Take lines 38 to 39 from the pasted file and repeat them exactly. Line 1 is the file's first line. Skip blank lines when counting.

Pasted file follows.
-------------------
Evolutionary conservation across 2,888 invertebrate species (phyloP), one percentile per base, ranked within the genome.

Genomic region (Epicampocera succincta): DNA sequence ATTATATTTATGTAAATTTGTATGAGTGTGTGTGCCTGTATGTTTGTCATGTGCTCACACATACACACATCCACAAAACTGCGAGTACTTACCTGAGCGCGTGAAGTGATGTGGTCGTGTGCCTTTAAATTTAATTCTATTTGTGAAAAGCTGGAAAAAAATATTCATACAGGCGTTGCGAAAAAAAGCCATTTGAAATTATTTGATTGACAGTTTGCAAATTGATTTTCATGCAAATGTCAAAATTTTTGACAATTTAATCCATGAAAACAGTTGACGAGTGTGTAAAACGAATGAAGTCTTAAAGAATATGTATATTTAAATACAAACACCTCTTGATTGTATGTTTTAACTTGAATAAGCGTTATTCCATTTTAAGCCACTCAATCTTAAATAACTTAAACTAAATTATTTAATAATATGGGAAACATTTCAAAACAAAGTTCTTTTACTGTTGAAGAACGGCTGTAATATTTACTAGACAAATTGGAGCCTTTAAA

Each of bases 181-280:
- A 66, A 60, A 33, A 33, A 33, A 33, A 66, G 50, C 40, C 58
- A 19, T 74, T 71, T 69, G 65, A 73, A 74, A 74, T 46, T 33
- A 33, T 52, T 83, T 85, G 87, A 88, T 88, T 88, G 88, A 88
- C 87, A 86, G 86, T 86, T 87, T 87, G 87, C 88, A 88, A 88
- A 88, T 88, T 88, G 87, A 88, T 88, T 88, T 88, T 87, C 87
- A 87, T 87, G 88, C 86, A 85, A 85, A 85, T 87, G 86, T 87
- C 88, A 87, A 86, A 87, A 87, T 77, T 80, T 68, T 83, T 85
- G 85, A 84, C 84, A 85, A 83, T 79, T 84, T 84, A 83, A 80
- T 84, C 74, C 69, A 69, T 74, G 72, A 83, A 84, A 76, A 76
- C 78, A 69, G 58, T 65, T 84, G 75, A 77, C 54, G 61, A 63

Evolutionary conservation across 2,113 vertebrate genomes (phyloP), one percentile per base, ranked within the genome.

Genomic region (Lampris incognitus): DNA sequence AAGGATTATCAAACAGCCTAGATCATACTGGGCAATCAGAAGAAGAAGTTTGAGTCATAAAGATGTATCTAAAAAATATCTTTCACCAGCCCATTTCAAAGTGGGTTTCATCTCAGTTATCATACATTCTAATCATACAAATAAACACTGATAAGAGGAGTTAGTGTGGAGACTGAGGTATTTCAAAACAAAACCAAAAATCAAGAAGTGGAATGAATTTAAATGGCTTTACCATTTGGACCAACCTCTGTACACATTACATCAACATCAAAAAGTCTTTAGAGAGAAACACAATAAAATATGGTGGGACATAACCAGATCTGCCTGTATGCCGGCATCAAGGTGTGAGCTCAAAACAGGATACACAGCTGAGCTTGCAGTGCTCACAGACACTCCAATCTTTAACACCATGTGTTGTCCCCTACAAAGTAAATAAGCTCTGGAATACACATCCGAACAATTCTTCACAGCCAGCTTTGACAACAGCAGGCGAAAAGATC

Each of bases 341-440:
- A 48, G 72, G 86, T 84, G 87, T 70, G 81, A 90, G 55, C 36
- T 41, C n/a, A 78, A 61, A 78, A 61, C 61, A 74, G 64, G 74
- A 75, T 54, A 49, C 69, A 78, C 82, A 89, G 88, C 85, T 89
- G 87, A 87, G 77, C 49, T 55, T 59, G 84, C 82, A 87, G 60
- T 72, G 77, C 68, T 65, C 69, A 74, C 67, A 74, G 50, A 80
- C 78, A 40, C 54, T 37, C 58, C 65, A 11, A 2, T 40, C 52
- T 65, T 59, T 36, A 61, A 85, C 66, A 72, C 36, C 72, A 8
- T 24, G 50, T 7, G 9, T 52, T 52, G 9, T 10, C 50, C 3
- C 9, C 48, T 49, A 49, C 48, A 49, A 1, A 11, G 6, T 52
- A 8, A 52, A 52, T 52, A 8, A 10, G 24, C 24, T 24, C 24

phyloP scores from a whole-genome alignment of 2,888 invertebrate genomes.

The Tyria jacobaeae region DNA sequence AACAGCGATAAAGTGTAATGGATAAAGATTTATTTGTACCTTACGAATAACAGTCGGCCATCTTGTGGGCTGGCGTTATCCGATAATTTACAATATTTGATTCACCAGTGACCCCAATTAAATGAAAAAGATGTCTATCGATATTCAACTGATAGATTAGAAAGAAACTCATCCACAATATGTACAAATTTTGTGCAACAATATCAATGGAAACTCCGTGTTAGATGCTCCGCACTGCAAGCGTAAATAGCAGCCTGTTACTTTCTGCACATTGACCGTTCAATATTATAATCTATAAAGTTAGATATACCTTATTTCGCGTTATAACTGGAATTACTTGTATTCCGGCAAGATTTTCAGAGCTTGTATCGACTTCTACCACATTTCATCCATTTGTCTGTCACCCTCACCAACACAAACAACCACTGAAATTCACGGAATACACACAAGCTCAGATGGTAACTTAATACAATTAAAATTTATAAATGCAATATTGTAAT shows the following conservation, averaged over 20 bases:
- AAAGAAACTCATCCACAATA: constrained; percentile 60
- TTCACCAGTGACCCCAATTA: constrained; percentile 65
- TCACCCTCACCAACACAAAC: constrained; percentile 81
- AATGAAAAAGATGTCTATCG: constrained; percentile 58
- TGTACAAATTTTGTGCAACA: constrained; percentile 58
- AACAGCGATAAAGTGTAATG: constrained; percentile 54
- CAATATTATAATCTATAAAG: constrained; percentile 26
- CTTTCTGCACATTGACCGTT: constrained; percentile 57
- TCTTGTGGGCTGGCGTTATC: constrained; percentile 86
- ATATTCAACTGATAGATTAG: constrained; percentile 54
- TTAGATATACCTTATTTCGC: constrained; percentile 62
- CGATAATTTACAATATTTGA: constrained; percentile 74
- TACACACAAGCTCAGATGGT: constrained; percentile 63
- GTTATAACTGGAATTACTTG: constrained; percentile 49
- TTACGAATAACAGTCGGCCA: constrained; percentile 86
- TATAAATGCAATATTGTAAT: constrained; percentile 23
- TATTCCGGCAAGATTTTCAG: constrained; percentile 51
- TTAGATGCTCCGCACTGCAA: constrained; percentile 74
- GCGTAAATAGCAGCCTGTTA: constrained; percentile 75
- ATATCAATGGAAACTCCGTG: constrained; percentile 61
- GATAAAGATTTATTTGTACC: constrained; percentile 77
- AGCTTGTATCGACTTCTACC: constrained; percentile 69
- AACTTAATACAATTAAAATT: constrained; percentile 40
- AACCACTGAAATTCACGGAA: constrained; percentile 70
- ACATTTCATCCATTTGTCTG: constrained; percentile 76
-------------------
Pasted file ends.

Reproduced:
- ATATTCAACTGATAGATTAG: constrained; percentile 54
- TTAGATATACCTTATTTCGC: constrained; percentile 62